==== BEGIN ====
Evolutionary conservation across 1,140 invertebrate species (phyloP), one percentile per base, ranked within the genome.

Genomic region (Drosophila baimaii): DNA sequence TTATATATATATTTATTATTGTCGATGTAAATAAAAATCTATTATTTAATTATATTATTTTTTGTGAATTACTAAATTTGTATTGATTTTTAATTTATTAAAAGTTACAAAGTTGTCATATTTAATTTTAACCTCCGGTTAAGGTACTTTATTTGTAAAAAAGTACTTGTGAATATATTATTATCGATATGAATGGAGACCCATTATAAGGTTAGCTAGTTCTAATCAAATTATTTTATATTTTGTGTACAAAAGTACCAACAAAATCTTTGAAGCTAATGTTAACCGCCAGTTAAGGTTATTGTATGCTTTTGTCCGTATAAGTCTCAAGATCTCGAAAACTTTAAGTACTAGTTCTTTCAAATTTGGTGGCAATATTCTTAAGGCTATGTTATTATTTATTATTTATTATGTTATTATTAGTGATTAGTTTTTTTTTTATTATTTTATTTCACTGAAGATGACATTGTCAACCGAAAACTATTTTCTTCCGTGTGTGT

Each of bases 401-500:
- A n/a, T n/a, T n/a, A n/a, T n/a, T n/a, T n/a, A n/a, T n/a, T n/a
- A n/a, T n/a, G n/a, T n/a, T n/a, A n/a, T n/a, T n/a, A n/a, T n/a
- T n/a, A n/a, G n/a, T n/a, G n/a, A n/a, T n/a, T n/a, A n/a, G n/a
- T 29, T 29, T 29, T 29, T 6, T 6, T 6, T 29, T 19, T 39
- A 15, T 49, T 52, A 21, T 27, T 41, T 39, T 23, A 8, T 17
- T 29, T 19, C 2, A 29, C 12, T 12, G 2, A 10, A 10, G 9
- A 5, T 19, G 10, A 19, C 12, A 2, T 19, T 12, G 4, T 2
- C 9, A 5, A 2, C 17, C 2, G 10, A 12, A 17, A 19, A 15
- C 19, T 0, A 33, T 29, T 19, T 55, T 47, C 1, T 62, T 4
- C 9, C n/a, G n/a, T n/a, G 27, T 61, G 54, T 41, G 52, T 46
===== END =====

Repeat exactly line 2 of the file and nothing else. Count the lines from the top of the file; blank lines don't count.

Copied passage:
Genomic region (Drosophila baimaii): DNA sequence TTATATATATATTTATTATTGTCGATGTAAATAAAAATCTATTATTTAATTATATTATTTTTTGTGAATTACTAAATTTGTATTGATTTTTAATTTATTAAAAGTTACAAAGTTGTCATATTTAATTTTAACCTCCGGTTAAGGTACTTTATTTGTAAAAAAGTACTTGTGAATATATTATTATCGATATGAATGGAGACCCATTATAAGGTTAGCTAGTTCTAATCAAATTATTTTATATTTTGTGTACAAAAGTACCAACAAAATCTTTGAAGCTAATGTTAACCGCCAGTTAAGGTTATTGTATGCTTTTGTCCGTATAAGTCTCAAGATCTCGAAAACTTTAAGTACTAGTTCTTTCAAATTTGGTGGCAATATTCTTAAGGCTATGTTATTATTTATTATTTATTATGTTATTATTAGTGATTAGTTTTTTTTTTATTATTTTATTTCACTGAAGATGACATTGTCAACCGAAAACTATTTTCTTCCGTGTGTGT